Breastfeeding Basics

Breast Care

To prevent engorged breasts, aim for at least 8 to 12 feedings per day.

Make sure the baby takes in as much areola as possible. The areola is the dark area around the nipple.

To take the baby off the breast, gently put your finger between the baby's gums to break the suction.

If you feel comfortable wearing a bra while you breastfeed, make sure it is that right size and gives you the support you need.

Wearing breast pads can help keep milk off your bra. Change the pads often when they get wet. Don't use breast pads with plastic linings, this will cause nipple soreness.

Wash your breasts only when you shower. This is enough to keep them clean.

Reference: Best Beginnings Booklet, NWT, 2010

Proper Positioning and Latching

It is not uncommon for women to have trouble positioning and latching. Positioning helps the baby to get a good latch. This not only decreases the risk of the sore nipples, it reduces the baby's chances of becoming "gassy". A good latch allows the baby to control milk flow.


Here are some basic steps to help your baby latch onto the breast. Note, we are using the example of a latch on the left breast.

The cross cradle hold is often the easiest position for many mothers. These steps describe the technique.

  1. Hold the baby in your right arm, pushing the baby's bottom with the side of your forearm so that your hand turns palm upwards (towards the ceiling). This helps support the baby's body and will bring the baby in from the correct direction for a good latch.
  2. Your hand should be palm up under the baby's face (not shoulder or under his neck). The web between your thumb and index finger should be behind the nape of his neck (not behind his head).
  3. The baby will be almost horizontal across your body, with the head slightly tilted backward, and should be turned so that his/her chest, belly and thighs are against you. There should be a slight tilt upwards so the baby can look at you.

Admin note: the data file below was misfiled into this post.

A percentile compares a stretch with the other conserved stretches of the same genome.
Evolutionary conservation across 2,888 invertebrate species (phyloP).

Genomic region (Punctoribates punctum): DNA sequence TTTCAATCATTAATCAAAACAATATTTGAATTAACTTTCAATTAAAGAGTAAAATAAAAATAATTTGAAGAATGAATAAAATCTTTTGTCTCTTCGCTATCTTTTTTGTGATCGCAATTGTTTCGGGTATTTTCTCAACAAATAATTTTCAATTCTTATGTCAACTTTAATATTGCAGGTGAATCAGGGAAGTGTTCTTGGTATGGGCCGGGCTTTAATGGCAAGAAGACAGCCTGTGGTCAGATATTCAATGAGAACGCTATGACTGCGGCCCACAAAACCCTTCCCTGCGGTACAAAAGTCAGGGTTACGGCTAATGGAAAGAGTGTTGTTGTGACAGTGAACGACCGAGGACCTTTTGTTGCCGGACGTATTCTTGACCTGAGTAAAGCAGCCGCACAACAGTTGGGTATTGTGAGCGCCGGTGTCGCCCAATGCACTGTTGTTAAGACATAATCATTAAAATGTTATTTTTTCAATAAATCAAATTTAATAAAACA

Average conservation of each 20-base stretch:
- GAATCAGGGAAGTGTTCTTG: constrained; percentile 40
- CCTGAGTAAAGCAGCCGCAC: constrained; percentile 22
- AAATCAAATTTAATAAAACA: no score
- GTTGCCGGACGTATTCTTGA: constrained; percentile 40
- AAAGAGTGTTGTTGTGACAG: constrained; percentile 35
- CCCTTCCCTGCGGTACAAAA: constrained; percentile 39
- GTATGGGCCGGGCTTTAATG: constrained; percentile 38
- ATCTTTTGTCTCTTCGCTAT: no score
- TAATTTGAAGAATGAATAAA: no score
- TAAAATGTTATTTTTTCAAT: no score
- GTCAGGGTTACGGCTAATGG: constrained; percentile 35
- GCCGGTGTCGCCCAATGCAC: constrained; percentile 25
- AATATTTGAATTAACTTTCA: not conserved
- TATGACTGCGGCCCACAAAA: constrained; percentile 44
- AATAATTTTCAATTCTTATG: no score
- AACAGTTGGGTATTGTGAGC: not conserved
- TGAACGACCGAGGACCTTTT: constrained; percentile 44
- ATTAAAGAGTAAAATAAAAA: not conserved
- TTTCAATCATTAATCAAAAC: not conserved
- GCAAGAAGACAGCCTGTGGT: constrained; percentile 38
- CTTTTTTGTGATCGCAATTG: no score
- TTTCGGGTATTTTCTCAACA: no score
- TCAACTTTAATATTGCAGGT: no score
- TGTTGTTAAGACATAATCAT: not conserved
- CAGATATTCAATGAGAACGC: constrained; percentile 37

4. Hold the breast with your left hand, with the thumb on top and the other fingers underneath, fairly far back from the nipple and areola.

The baby should be approaching the breast with the head just slightly tilted backwards. The nipple should point to the roof of the baby's mouth.

Latching On

  1. Get the baby to open up his mouth wide. To do this, run your nipple, still pointing to the roof of the baby's mouth, along the baby's upper lip (not lower), lightly, like a tickle, from one corner of the mouth to the other. Wait for the mouth to open as if yawning. As you bring the baby toward the breast, only his chin should touch your breast. The nipple should be pointing to the roof of the baby's mouth.
  2. When the baby opens his mouth, use the arm holding him to bring him straight to the breast. Don't worry about the baby's breathing. If he is properly positioned and latched on, he will breathe without any problem since his nose will be far away from the breast. If he cannot breathe, he will pull away from the breast because he is not latched properly.
  3. Use the same steps whether you are sitting or lying down: get the baby to open wide; don't let the baby latch onto the nipple and get as much of the areola (brown part of breast) into the mouth as possible (not necessarily the whole areola).
  4. A baby properly latched on will be covering more of the areola with his lower lip than with the upper lip.